One-year Outcomes and Predictors of Mortality After MitraClip Therapy in Contemporary Clinical Practice: Results From the German Transcatheter Mitral Valve Interventions Registry

Miriam Puls; Edith Lubos; Peter Boekstegers; Ralph Stephan von Bardeleben; Taoufik Ouarrak; Christian Butter; Christine S. Zuern; Raffi Bekeredjian; Horst Sievert; Georg Nickenig; Holger Eggebrecht; Jochen Senges; Wolfgang Schillinger


Eur Heart J. 2016;37(8):703-712. 

In This Article


Baseline Characteristics

Between August 2010 and July 2013, 828 patients were enrolled prospectively into the TRAMI registry in 21 German sites (a complete list of participating sites is provided in Supplementary material online, Table S1 One-year follow-up could be performed in 749 patients (90.5%) at a median of 386 days after MitraClip implantation. Only patients with available 1-year follow-up were considered in the following analyses (with the exception of the Cox regression model). Concerning the missing individuals, 16/79 withdrew their consent, and 63/79 were lost to follow-up.

Baseline characteristics of the 749 remaining participants are displayed in Table 1. Patients enrolled in TRAMI were predominantly male (61.4%) and characterized by advanced age (median, 76.0 years), high estimated surgical risk (median log EuroSCORE 20.0%, median STS score 6.0%), and a high burden of comorbidities (i.e. coronary artery disease 78.1%, renal failure 65.5%, severely reduced LVEF 33.7%). Furthermore, patients were in advanced stages of heart failure (NYHA class III in 70.5%, NYHA class IV in 18.5%). Consecutively, they exhibited reduced functional capacities (median 6 min walk test distance: 200.0 [IQR: 120.0–320.0] m) and had elevated levels of NT-pro BNP and BNP (median NT-pro BNP: 3497.0 [IQR: 1559.0–6880.5] pg/mL; median BNP: 692.0 [IQR: 244.0–1380.0] pg/mL). The prevalent valvular pathogenesis was secondary MR (71.3%).

Compared with our study cohort, the 79 patients who were excluded due to missing 1-year follow-up exhibited a slightly higher estimated surgical risk at baseline documented by significantly higher values for log. EuroSCORE (median, 22.5 vs. 20%, P = 0.03) and systolic pulmonary artery pressure (P < 0.01), and by a tendency towards a higher age (P = 0.06) and a higher prevalence of COPD (P = 0.07) (see Supplementary material online, Table S2

Patient Allocation

The decision for patient allocation to percutaneous therapy was left to the discretion of the participating centres and was made by a heart team in 60.9%, by a cardiologist alone in 37.8%, and by a cardiac surgeon in only 1.3% of patients. The most common reason for denying surgery was estimated surgical high-risk status (58.0% of cases, log. EuroSCORE ≥20% in 50% of patients), followed by age (48.3%), patient's preference (25.0%), frailty (21.2%), limited prognosis due to non-cardiac (mostly malignant) comorbidity (22.3%), and inoperability (11.4%) (entry of more than one reason was possible).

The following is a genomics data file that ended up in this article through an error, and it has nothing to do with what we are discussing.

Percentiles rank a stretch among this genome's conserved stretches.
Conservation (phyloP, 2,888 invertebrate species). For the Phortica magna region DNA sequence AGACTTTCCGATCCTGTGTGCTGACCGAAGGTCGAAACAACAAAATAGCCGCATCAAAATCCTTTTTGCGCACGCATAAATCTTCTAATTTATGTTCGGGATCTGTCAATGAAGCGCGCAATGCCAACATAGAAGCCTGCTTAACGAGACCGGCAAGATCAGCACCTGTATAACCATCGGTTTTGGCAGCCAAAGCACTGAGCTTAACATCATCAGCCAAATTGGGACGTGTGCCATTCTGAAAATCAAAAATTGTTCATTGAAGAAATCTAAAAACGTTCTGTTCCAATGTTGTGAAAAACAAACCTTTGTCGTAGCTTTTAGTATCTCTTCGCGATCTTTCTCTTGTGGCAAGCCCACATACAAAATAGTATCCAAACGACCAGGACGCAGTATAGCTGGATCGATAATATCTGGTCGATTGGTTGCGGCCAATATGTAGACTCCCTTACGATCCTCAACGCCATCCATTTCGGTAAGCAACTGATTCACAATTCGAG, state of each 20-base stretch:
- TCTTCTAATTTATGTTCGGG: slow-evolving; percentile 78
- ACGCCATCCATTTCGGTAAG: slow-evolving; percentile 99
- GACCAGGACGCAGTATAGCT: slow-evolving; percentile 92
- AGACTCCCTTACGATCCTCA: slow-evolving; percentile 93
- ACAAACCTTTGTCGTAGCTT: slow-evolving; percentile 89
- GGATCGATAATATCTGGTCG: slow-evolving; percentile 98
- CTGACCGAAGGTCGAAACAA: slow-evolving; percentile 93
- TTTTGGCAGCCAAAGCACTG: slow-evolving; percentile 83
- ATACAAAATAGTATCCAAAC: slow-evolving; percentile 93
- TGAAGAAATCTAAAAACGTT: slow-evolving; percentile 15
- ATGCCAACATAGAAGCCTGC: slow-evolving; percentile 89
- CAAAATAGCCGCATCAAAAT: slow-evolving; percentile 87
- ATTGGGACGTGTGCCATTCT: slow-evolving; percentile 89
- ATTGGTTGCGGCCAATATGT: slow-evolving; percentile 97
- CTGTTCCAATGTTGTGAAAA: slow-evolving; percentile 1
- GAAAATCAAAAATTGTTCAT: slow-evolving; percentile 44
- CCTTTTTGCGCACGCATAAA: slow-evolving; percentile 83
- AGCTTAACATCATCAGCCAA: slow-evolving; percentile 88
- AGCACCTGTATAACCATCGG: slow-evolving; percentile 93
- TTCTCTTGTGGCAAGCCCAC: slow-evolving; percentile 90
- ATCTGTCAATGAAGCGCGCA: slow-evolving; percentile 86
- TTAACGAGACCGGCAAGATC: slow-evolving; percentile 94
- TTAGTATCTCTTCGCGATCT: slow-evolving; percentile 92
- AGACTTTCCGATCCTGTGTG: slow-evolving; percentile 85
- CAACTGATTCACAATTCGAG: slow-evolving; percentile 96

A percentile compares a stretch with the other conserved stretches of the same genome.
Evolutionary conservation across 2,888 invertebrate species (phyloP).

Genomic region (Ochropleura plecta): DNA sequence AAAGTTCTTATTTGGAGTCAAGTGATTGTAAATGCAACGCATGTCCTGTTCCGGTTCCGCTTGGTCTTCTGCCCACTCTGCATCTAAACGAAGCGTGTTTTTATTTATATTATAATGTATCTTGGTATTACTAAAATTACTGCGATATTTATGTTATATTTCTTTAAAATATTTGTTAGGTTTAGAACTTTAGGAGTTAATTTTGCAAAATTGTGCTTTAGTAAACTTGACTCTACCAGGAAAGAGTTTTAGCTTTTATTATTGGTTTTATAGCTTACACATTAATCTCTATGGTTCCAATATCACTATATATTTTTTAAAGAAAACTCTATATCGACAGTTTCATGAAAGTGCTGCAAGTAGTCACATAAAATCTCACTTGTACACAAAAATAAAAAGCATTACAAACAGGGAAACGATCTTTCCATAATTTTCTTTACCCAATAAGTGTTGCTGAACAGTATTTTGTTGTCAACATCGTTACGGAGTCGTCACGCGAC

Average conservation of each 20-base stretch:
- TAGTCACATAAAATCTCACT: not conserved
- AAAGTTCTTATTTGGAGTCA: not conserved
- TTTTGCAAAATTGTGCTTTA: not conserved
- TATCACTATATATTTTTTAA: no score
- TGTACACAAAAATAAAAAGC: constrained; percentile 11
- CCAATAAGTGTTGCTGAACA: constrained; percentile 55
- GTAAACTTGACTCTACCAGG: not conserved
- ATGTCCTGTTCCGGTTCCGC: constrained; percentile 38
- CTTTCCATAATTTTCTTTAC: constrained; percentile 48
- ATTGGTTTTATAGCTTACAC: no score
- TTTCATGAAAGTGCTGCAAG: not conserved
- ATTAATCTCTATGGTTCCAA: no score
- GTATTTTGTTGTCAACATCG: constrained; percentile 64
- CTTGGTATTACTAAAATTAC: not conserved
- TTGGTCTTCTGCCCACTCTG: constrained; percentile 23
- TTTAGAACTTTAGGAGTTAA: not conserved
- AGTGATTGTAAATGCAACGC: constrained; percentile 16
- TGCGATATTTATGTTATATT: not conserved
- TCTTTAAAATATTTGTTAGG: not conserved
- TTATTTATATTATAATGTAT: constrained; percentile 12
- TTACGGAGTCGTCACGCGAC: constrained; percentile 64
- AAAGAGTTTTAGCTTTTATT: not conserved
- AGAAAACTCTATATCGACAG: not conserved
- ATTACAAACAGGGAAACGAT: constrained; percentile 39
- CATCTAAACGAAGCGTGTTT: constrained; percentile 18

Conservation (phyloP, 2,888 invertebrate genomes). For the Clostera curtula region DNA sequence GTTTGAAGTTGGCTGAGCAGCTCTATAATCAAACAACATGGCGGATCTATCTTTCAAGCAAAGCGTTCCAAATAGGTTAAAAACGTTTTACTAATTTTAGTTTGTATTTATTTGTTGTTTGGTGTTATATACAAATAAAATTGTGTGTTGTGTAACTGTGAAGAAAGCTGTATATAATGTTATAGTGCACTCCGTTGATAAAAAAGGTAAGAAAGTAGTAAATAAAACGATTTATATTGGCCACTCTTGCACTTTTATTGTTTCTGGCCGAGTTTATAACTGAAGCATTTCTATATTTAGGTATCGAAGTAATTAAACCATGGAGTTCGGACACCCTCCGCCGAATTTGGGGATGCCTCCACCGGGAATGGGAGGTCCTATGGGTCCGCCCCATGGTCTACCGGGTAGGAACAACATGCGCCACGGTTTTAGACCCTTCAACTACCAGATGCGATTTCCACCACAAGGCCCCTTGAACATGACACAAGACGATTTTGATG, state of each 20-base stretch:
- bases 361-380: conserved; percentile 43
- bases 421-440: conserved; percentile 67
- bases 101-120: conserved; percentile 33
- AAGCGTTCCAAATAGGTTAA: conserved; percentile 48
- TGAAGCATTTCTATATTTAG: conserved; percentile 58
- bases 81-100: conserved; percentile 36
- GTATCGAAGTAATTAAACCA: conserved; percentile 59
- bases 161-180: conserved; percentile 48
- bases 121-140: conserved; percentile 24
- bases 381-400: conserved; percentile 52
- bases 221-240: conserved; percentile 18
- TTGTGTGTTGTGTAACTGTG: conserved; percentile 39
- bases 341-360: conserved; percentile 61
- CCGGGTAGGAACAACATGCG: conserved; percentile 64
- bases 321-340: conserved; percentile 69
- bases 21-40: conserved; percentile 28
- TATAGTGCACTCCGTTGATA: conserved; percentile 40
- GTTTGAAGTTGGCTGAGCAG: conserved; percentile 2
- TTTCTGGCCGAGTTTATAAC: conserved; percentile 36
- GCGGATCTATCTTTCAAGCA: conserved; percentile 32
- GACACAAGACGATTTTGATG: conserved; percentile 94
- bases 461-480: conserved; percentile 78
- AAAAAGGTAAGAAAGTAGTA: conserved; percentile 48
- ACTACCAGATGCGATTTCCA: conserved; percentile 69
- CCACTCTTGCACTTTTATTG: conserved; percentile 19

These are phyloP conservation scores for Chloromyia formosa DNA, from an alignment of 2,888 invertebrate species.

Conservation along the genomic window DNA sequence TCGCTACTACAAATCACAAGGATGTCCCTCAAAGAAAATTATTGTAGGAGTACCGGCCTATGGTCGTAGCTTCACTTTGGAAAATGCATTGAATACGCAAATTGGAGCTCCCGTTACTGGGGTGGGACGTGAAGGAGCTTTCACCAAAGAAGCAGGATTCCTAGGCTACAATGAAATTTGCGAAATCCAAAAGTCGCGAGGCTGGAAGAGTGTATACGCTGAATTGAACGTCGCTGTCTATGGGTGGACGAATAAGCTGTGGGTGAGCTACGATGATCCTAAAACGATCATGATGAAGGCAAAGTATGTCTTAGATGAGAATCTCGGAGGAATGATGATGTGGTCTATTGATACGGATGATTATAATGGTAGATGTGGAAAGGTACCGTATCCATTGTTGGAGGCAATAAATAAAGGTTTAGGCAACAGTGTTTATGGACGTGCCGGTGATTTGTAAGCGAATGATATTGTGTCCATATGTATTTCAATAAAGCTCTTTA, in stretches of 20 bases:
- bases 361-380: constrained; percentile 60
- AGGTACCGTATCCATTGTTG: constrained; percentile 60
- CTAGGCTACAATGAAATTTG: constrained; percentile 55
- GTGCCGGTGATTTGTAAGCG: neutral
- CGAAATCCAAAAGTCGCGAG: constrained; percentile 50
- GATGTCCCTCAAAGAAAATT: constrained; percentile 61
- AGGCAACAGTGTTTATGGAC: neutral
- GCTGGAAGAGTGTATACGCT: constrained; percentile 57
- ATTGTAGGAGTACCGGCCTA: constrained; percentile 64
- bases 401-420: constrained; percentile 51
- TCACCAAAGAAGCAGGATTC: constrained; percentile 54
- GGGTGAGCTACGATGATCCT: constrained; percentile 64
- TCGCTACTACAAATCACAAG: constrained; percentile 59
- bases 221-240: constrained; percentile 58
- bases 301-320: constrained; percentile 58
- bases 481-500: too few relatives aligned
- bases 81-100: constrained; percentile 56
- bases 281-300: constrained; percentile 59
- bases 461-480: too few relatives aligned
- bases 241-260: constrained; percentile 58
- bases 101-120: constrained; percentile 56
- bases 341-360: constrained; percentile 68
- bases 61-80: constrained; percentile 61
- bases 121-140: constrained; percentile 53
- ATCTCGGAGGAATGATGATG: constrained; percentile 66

In-hospital and 30-day Outcome

In TRAMI, MitraClip implantation was successful in most cases. On average, procedural time was 102.8 ± 54.1 min, radiation time 28.8 ± 57.9 min, and 1.4 ± 0.6 clips were implanted. Procedural failure (defined as severe residual MR, abortion of MitraClip procedure, conversion to open heart surgery, or failure as assessed by the interventional team) was observed in only 3.2% of patients. Also, the intervention proved to be safe: Intra-procedural death occurred in only one patient (0.1%), in-hospital mortality was 2.4% (n = 18), and MACCE rate was 3.1% (n = 6 cases of stroke, n = 0 of myocardial infarction).

Specific procedural complications are displayed in Table 2. The most common adverse events were respiratory failure with consecutive invasive or non-invasive ventilation (6.5%), and severe bleeding necessitating transfusion (7.0%). No case of clip embolization occurred, but single-leaflet clip attachment was observed in five cases (0.7%). Consecutively, an additional mitral valve procedure became necessary during the index hospitalization in 11 patients (surgery in six and percutaneous interventions in five cases). The median length of hospital stay was 9 days [IQR 6.0–15.0]. The vast majority of patients (89.3%) were regularly discharged to their normal social environment, 6.3% to cardiac rehabilitation facilities, and the remaining to nursing homes. Echocardiography at time of discharge revealed the presence of severe MR in only 2.3% of cases, whereas 85.2% had none or mild MR. At 30 days, exact cumulative mortality was 4.5%.